May 7, 2010 at 12:47 am
  • I have loved this book since I was a little girl. When I did an Egypt unit with my third-graders, we read it aloud and created all the projects the characters created and had our own "Egypt" in the room. Loved, loved, loved it. And great work! Keep it coming!

    May 7, 2010 at 2:20 am
  • I really like Zilpha Snyder's characters, how they relate to each other and sometimes to the adults around them. They are a good example of kids who are decent but not all preachy.

    There was a sequel to Egypt Games, in case anyone really needs to read more about them.

    May 7, 2010 at 11:25 am
  • I love it! Do I get to make my own suggestions? Based on your blog…I can forsee my amazon bill going up very quickly!!

    May 7, 2010 at 11:26 am
  • I love that you're doing this! 12 1/2 teaching days left… then perhaps I will have the time to also read these. I haven't even looked at the list yet because I just know I'll get drawn in!

    May 7, 2010 at 11:26 am
  • Ohh- I loved Betsy's poll. Not only did I vote, I got quoted a couple of times (preens a bit). I read each day's results first thing to see the next result, and all the accompanying comments from the previous day's post. Way to keep the fun ongoing….

    May 7, 2010 at 3:50 pm
  • love it love it love it love it!
    I'm coming along for the ride – this is a great idea! As soon as I get home from the Arctic, I'm going straight to the public library…

    I loved all of Snyder's books, and was riveted by The Egypt Game. We lived in rural Ontario when I read it, and then devoured all the rest of her books I could find in the beautiful Smith's Falls Public Library – and then I think I even did an art project based on it when I worked as an assistant children's librarian there a few years later. Nerdynerdboy was I – actually, I'm still a nerdynerd.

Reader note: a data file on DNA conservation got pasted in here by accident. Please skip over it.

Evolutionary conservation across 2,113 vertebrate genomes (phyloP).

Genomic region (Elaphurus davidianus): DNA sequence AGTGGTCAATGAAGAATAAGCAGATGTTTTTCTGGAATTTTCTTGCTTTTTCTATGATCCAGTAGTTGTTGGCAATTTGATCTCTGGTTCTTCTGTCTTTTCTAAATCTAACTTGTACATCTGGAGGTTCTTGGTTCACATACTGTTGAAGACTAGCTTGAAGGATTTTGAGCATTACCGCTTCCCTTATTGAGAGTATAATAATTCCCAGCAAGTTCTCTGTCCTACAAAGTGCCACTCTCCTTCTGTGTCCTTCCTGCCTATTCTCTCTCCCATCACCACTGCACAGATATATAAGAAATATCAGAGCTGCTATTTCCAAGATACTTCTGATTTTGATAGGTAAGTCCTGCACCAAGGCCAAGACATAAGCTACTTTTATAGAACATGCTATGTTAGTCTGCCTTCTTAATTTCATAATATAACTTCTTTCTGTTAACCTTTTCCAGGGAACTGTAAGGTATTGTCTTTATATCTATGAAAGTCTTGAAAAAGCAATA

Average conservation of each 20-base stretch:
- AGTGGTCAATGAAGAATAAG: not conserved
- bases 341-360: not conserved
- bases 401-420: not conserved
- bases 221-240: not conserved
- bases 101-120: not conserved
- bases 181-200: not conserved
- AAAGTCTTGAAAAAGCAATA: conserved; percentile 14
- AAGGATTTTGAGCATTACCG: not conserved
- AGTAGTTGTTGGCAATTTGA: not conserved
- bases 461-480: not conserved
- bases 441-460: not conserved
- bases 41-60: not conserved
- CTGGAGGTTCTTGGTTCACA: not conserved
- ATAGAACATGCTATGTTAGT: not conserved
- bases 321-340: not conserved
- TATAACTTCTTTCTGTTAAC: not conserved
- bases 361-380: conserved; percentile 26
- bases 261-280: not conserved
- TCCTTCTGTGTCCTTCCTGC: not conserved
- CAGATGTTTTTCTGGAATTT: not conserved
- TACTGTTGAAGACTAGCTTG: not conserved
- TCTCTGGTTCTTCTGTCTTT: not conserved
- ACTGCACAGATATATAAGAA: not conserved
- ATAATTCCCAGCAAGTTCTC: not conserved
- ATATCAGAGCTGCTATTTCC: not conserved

This is gonna be fun! Wait – I'll even check the list and the library here in the school to see if there are any of the titles on the list not translated into Inuttitut! WOW!

    See. Still a nerdynerd.

    May 7, 2010 at 5:35 pm
  • Erin – Yay! Join me! Summer 'o reading, here we come!

    CassadillaJones – enjoy those last few days…you're almost there!

    Gina and the Gang – suggestions welcome!

    Noah- your comments always make me smile. But, you're in the ARCTIC?! More details please…

    May 8, 2010 at 1:38 pm
  • <3 <3 <3 Love Love Love <3 <3 <3 This idea! As a first year teacher, an avid reader myself, a mom to two gifted girls that read way beyeond their 9 and 10 years (my mini mes)and a huge fan of your very honest opinions, this ROCKS!

    Thanks so much for using your precious time to untertake this. But beware, once mini mimi arrives, it may become a bigger undertaking than it is now.

    Now, off to read with my Super Amazing Mini Mes!

    Thanks Bunches

    May 8, 2010 at 3:34 pm
  • Mrs. Mimi, this is such a great idea! I think I'll join you. I'm always looking for great read alouds! I'm teaching fifth and sixth grade and we almost read The Egypt Game, but my kids voted for Chains (Laurie Halse Anderson) instead… it was a close vote. I'm looking forward to hearing your thoughts about the next 99!

    May 9, 2010 at 1:08 am